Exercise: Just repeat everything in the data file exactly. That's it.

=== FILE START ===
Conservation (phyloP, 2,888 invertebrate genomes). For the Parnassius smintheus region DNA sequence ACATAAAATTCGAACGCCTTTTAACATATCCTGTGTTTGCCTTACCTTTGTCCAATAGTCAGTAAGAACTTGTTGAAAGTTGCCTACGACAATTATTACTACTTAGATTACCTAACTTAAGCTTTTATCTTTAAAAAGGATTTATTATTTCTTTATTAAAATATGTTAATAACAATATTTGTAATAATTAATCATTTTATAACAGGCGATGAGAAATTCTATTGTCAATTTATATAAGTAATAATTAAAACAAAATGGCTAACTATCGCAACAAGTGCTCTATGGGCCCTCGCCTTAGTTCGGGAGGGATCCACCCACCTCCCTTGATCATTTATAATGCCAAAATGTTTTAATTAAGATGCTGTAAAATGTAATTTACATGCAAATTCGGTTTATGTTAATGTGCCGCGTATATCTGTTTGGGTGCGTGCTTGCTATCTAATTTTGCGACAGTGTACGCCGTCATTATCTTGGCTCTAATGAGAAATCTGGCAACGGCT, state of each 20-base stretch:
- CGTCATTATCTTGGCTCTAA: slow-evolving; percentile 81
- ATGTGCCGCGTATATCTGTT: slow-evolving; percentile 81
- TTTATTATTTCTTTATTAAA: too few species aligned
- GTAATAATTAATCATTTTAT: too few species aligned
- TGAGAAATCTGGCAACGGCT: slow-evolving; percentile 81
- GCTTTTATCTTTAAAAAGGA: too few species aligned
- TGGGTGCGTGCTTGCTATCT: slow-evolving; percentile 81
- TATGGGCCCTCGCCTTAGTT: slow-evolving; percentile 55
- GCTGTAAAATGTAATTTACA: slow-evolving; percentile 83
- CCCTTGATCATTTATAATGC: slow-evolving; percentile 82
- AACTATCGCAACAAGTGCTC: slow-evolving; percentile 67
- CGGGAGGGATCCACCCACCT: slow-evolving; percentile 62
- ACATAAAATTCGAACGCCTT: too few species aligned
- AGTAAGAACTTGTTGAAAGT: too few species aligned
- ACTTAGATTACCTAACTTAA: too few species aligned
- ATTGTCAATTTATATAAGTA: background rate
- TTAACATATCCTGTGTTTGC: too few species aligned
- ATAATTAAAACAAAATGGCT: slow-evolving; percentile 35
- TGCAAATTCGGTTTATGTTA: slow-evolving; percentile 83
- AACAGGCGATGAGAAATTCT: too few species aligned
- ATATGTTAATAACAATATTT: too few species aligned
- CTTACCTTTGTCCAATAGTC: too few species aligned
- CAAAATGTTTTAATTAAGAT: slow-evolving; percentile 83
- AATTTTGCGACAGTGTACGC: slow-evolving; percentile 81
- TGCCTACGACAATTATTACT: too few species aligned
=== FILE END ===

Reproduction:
Conservation (phyloP, 2,888 invertebrate genomes). For the Parnassius smintheus region DNA sequence ACATAAAATTCGAACGCCTTTTAACATATCCTGTGTTTGCCTTACCTTTGTCCAATAGTCAGTAAGAACTTGTTGAAAGTTGCCTACGACAATTATTACTACTTAGATTACCTAACTTAAGCTTTTATCTTTAAAAAGGATTTATTATTTCTTTATTAAAATATGTTAATAACAATATTTGTAATAATTAATCATTTTATAACAGGCGATGAGAAATTCTATTGTCAATTTATATAAGTAATAATTAAAACAAAATGGCTAACTATCGCAACAAGTGCTCTATGGGCCCTCGCCTTAGTTCGGGAGGGATCCACCCACCTCCCTTGATCATTTATAATGCCAAAATGTTTTAATTAAGATGCTGTAAAATGTAATTTACATGCAAATTCGGTTTATGTTAATGTGCCGCGTATATCTGTTTGGGTGCGTGCTTGCTATCTAATTTTGCGACAGTGTACGCCGTCATTATCTTGGCTCTAATGAGAAATCTGGCAACGGCT, state of each 20-base stretch:
- CGTCATTATCTTGGCTCTAA: slow-evolving; percentile 81
- ATGTGCCGCGTATATCTGTT: slow-evolving; percentile 81
- TTTATTATTTCTTTATTAAA: too few species aligned
- GTAATAATTAATCATTTTAT: too few species aligned
- TGAGAAATCTGGCAACGGCT: slow-evolving; percentile 81
- GCTTTTATCTTTAAAAAGGA: too few species aligned
- TGGGTGCGTGCTTGCTATCT: slow-evolving; percentile 81
- TATGGGCCCTCGCCTTAGTT: slow-evolving; percentile 55
- GCTGTAAAATGTAATTTACA: slow-evolving; percentile 83
- CCCTTGATCATTTATAATGC: slow-evolving; percentile 82
- AACTATCGCAACAAGTGCTC: slow-evolving; percentile 67
- CGGGAGGGATCCACCCACCT: slow-evolving; percentile 62
- ACATAAAATTCGAACGCCTT: too few species aligned
- AGTAAGAACTTGTTGAAAGT: too few species aligned
- ACTTAGATTACCTAACTTAA: too few species aligned
- ATTGTCAATTTATATAAGTA: background rate
- TTAACATATCCTGTGTTTGC: too few species aligned
- ATAATTAAAACAAAATGGCT: slow-evolving; percentile 35
- TGCAAATTCGGTTTATGTTA: slow-evolving; percentile 83
- AACAGGCGATGAGAAATTCT: too few species aligned
- ATATGTTAATAACAATATTT: too few species aligned
- CTTACCTTTGTCCAATAGTC: too few species aligned
- CAAAATGTTTTAATTAAGAT: slow-evolving; percentile 83
- AATTTTGCGACAGTGTACGC: slow-evolving; percentile 81
- TGCCTACGACAATTATTACT: too few species aligned